Preconditioning for Reservoir Simulation

  • Researcher: Thomas Roy
  • Academic Supervisor: Andrew Wathen
  • Industrial Supervisors: Tom Jönsthövel, Chris Aselmann-Lemon, Dayal Gunasekera

Background

The use of reservoir simulation models in the oil and gas industry is essential to the development of new oil fields and in generating production forecasts for existing oil fields. Reservoir simulators solve mathematical models for the flow of fluids (typically oil, water and gas) through porous media (see Figure 1). The complexity of such models, and the time each simulation takes motivates the need for highly efficient solvers. The repeated solution of large sets of linearised algebraic equations remains the most time-consuming part of most reservoir simulation studies. 

Figure 1: Diagram of an oil reservoir [from Learning Geology].

For practical reasons, iterative rather than direct linear solvers are necessary for such complex problems. A crucial part of the effective solution of the linear systems is the choice of preconditioners. These are transformations that one applies to a linear system in order to make it easier to solve by iterative methods. 

The flow of fluids through porous media are described by Darcy’s Law, which states that the velocity of the fluid is proportional to the pressure gradient. In multiphase flow, the presence of different fluids and hydrocarbons are described by saturation variables. The global nature of the pressure variable requires a more precise global preconditioning than saturation variables for which local preconditioning is sufficient. This justifies the use of two-stage preconditioners where we first solve for the pressure approximately (using Algebraic Multigrid for example), and then solve the full system (using ILU(0) for example). This preconditioner is known as constrained pressure residual (CPR).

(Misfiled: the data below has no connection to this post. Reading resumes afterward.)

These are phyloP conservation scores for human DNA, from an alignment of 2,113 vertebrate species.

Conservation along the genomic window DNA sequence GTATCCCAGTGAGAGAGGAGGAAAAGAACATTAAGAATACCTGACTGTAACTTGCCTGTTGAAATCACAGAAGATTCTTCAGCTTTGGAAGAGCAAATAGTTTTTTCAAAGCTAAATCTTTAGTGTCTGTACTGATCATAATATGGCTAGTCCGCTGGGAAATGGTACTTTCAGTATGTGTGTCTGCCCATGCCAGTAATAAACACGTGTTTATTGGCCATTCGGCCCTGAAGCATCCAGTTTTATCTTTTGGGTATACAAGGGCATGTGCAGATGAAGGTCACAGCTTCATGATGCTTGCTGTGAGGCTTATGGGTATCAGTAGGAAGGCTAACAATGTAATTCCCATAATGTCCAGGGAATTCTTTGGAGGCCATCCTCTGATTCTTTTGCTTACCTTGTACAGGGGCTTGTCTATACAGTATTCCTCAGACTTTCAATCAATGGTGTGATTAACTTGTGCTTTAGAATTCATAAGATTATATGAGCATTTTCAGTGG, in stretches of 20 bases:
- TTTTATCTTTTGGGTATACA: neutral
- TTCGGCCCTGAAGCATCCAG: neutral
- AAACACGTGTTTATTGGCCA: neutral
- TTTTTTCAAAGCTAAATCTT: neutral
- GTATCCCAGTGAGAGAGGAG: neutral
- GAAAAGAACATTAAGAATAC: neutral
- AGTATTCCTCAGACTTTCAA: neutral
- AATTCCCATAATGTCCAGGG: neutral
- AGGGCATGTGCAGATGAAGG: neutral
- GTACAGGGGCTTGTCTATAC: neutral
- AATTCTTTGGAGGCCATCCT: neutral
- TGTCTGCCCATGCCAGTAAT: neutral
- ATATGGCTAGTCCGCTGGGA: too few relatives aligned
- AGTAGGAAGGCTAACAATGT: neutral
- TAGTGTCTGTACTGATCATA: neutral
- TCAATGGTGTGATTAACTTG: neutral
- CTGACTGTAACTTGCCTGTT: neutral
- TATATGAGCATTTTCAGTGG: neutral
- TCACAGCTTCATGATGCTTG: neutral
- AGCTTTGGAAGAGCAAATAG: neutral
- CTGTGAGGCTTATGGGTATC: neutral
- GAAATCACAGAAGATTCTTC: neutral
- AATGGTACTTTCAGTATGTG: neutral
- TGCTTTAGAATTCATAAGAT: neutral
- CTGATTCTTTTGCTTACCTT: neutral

Earlier reservoir models are all isothermal in that temperature is taken as constant. These were sufficiently realistic since variations of temperature are relatively small for traditional extraction methods. With the advent of enhanced oil recovery techniques such as steam injection, understanding the effect of temperature changes becomes crucial.

The CPR preconditioner is capable of solving linear systems from thermal simulations, but was not designed with this in mind. Hence, CPR is not as efficient in this setting as it is for isothermal models, and ILU(1) is needed to achieve reasonable performance. The goal of this project is to design an even more efficient variant of CPR tailored for thermal simulation. Robustness and parallel scalability are two key drivers.

Progress

The addition of an energy conservation equation introduces cases where the pressure preconditioner fails to fully capture the behaviour of the flow. Indeed, in thermal simulation, temperature also has a large influence over the flow and should be treated differently from the saturation variables . We are interested in developing preconditioners which consider the effect that temperature has on fluid flow and heat flow. 

In order to study the effects of both pressure and temperature on fluid and heat flow, we first consider a model of non-isothermal single phase flow through porous media. By focusing on single phase flow, we are able to isolate the properties of the pressure-temperature subsystem. 

Our studied system is nonlinear since both the density and viscosity of the fluid are functions of pressure and temperature. The fluid velocity depends on viscosity and so it is coupled with temperature. Additionally, the heat flow depends both on convection (and so pressure dependent) and diffusion (or conduction). This cross-coupling must be considered when preconditioning. We consider new preconditioning strategies which include variants of Algebraic Multigrid.

Future Work

We will extend the preconditioners developed for the pressure-temperature subsystem in the single phase case to the multiphase case as a CPR-like multi-stage preconditioner. We may also extend decoupling strategies used in isothermal multiphase flow to the thermal case.